The recent advancements in the Internet of Things (IoT) and telecommunication infrastructure have significantly increased the reliability and effectiveness of communication protocols in microgrid environments. Nowadays, the equipment in a smart microgrid not only exchange information with one another much faster, but also control, monitor and diagnose faults much faster and more reliably. Despite the benefits of new technologies, they are tailored to satisfy specific requirements, and therefore, they can be only used for certain applications. The microgrid communication model consists of a three-layer architecture, where the energy management system sits in the top layer and controls the overall operations of the island of microgrids. The middle layer includes the local controllers that regulate operations within the local grid. The bottom layer includes IoT devices, such as smart meters, fault recorders, and protective relays, which continuously capture and transmit the stream of sensed data. Such hierarchical architecture introduces specific computation and latency requirements for each layer of microgrid communication. To meet these requirements, each layer must use a differing communication equipment and protocols. This chapter provides an insight into communication requirements, system architecture, standards, protocols and tools used in microgrid communications. The chapter concludes with a case study, where wireless technology is utilised for reliable and optimal operations in a microgrid.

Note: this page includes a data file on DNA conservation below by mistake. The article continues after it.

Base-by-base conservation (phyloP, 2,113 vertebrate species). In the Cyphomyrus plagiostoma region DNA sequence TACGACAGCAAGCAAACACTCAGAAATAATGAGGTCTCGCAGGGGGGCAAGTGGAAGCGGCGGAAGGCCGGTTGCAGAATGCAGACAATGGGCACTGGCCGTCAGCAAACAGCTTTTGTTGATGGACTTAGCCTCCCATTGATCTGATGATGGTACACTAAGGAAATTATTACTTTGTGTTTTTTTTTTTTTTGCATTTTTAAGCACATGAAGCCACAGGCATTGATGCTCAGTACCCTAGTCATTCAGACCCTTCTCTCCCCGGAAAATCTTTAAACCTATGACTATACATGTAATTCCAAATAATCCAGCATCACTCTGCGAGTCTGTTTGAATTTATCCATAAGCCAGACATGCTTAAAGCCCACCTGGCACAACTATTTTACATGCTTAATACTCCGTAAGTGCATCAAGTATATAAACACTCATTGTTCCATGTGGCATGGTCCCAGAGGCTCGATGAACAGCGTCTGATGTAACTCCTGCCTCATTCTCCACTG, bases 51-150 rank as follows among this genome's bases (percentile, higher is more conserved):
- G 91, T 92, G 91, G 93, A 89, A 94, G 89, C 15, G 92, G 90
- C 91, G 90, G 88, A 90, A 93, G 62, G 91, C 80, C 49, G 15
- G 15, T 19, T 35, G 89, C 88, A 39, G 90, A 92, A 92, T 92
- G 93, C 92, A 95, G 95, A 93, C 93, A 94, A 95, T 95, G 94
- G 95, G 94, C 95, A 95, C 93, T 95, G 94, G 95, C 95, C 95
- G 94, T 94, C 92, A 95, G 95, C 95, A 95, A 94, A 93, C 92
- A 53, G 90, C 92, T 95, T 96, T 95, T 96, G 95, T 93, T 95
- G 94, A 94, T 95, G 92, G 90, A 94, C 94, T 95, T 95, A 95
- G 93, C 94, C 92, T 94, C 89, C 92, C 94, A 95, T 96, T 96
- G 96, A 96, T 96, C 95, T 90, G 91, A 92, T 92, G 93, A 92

|Title of host publication||Variability, scalability and stability of microgrids|
|Editors||S. M. Muyeen, Syed Mofizul Islam, Frede Blaabjerg|
|Place of Publication||London|
|Publisher||INST ENGINEERING TECHNOLOGY-IET|
|Number of pages||36|
|Publication status||Published - 2019|
|Name||IET energy engineering|